X-RAY, SYNCHROTRON AND NEUTRON IMAGING OF METAL ARTIFACTS FROM THE BLACK GRAVE MOUND

Oct 12, 2020, 3:55 PM
25m
Online

Online

Oral report Section 9. Nuclear-physical methods in the study of cultural heritage objects. Section 9. Nuclear-physical methods in the study of cultural heritage objects

Speakers

E.S. Kovalenko (National Research Center "Kurchatov Institute", Moscow) E.Yu. Tereschenko (National Research Center "Kurchatov Institute", Moscow; Shubnikov Institute of Crystallography, Federal Scientific Research Center "Crystallography and Photonics" Russian academy of sciences, Moscow)

Description

Synchrotron and neutron imaging are the unique tools that allow non-destructive studies of the internal structure of bulk metal objects. It's very significant for the assessing artifacts preservation, clarifying the manufacturing technology and localization of possible decorative ornaments.
A complex of imaging techniques including X-ray computed tomography, synchrotron radiography and tomography at the KISI "Kurchatov" synchrotron radiation source and neutron tomography at the neutron source Research reactor IR-8 are used at the Kurchatov Institute. These methods are complementary, since the different nature of radiation interaction with matter.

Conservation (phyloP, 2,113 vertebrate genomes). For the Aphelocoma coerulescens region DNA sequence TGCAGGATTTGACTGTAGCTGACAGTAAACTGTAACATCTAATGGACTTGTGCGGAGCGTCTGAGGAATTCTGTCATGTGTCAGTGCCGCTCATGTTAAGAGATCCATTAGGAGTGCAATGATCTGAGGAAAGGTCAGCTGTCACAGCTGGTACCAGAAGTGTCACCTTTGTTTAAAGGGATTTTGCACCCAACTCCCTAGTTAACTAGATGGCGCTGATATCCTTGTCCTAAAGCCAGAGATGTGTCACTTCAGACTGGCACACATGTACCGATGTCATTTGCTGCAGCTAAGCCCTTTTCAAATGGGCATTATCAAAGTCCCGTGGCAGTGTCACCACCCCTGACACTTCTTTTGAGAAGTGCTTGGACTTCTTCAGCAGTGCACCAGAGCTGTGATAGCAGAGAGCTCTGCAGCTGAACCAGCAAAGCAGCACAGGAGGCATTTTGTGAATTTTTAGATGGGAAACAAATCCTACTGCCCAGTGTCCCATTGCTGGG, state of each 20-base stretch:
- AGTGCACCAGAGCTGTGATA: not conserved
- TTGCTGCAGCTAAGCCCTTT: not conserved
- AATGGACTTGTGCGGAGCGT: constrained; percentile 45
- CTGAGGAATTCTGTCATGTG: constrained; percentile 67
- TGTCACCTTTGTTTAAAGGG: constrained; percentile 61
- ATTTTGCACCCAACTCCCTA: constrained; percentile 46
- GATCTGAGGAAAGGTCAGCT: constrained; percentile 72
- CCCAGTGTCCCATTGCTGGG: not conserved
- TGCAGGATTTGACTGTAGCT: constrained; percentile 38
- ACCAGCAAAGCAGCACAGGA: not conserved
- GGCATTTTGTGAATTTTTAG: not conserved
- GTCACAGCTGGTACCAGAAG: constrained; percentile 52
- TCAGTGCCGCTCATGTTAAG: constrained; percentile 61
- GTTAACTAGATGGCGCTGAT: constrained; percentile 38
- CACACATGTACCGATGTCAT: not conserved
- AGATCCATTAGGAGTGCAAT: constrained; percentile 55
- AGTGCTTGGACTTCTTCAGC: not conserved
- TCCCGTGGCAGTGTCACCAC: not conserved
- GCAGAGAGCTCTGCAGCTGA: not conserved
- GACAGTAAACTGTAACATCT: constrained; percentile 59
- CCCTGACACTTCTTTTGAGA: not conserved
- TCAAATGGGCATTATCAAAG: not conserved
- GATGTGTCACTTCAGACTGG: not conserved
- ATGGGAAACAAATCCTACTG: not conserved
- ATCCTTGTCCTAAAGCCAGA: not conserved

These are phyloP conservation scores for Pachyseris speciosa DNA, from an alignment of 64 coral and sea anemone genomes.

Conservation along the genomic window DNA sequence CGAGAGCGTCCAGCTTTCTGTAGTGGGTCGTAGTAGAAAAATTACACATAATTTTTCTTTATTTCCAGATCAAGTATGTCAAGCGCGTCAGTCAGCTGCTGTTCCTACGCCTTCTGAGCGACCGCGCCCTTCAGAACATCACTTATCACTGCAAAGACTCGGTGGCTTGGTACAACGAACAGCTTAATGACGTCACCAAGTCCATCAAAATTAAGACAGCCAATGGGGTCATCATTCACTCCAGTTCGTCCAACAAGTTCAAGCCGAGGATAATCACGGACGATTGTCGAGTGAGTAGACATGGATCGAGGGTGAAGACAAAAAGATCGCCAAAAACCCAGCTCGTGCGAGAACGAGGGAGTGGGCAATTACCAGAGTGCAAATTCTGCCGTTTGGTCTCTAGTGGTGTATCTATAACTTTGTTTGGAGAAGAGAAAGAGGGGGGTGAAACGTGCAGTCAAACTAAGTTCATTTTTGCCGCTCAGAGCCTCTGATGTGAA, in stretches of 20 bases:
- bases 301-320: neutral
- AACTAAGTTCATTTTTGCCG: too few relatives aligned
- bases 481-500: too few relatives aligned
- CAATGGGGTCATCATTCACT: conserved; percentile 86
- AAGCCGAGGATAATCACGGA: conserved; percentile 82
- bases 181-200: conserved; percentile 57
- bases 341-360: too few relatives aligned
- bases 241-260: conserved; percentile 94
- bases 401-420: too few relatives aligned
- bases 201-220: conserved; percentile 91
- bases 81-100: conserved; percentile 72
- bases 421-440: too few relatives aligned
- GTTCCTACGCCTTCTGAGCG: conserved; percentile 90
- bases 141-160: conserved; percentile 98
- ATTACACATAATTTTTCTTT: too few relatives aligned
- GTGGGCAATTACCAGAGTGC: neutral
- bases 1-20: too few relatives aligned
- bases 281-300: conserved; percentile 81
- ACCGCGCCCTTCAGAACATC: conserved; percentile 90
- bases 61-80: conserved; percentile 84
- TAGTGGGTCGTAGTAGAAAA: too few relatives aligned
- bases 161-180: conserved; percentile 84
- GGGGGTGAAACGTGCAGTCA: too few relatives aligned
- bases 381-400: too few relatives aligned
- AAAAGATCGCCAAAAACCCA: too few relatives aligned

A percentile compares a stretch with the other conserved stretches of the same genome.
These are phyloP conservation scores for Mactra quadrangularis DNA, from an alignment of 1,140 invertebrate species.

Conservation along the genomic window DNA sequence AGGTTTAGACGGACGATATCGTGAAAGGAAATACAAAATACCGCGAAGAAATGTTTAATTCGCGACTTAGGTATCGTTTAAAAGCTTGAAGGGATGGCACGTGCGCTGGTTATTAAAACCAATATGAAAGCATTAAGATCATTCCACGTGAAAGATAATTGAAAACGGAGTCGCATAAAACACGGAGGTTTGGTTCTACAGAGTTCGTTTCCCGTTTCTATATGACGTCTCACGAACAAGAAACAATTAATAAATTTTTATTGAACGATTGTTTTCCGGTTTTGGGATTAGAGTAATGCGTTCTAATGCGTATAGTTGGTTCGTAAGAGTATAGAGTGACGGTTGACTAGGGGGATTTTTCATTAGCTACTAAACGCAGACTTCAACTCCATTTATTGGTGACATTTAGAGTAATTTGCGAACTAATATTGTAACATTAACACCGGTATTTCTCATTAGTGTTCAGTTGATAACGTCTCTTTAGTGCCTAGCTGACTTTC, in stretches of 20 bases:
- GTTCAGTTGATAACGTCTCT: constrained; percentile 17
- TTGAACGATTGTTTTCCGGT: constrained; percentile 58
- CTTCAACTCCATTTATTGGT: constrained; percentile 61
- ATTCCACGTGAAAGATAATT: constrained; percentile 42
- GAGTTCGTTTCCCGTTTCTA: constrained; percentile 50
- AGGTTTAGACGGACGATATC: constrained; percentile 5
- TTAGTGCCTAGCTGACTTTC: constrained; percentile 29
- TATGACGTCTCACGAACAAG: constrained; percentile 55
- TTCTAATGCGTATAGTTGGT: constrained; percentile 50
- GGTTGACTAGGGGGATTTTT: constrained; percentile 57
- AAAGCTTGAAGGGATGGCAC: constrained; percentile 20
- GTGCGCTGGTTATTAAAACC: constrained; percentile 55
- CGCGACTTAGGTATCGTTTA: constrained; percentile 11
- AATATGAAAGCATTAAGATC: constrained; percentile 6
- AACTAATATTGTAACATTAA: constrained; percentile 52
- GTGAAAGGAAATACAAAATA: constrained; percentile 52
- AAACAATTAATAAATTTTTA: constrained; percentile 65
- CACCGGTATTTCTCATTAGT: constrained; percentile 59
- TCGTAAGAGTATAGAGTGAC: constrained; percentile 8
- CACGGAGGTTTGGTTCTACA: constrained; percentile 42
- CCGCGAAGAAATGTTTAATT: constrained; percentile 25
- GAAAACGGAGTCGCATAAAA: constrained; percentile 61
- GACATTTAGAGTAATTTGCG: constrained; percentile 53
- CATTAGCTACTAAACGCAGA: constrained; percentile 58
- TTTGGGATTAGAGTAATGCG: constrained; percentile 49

We have studied some artifacts from the most famous mound of Medieval Rus’ – Chernaya Mogila (Black Grave mound, X century, Chernigov) from the collection of State Historical Museum in Moscow. The presented results of X-ray, synchrotron and neutron studies of metal artifacts showed rich ornamentation of weapons and allowed us to study on the hidden features. In particular:
- the silver decoration of Scandinavian style was detected on the object with unknown function, later it was supposed that this object was ‘barbarian scepter’ [1];
- a part of a mark on a blade fragments was recognized [2];
- details of a manufacturing technology were clarifying for composite construction of the helmet [2];
- some items (stirrup, spear-heads etc.) were recognized inside the sintered bulk of weapon [2].

References:
1. V. Murasheva, S. Kainov, Е. Kovalenko, et al., ‘Barbarian Scepters’ of the Viking Age from the Chernaya Mogila burial mound at Chernigov (present-day Ukraine) (in press).
2. E.S. Kovalenko, V.P. Glazkov, M.M. Murashev, et al., X-ray, synchrotron and neutron imaging of metal artifacts from the Chernaya mogila (in press).

Primary authors

E.S. Kovalenko (National Research Center "Kurchatov Institute", Moscow) V.P. Glazkov (National Research Center "Kurchatov Institute", Moscow) M.M. Murashev (National Research Center "Kurchatov Institute", Moscow) K.M. Podurets (National Research Center "Kurchatov Institute", Moscow) S.I. Kartashev (National Research Center "Kurchatov Institute", Moscow) I.A. Chichaev (National Research Center "Kurchatov Institute", Moscow) S.Yu. Kainov (State Historical Museum, Moscow) V.V. Murasheva (State Historical Museum, Moscow) E.Yu. Tereschenko (National Research Center "Kurchatov Institute", Moscow; Shubnikov Institute of Crystallography, Federal Scientific Research Center "Crystallography and Photonics" Russian academy of sciences, Moscow) E.B. Yatsishina (National Research Center "Kurchatov Institute", Moscow)

Presentation materials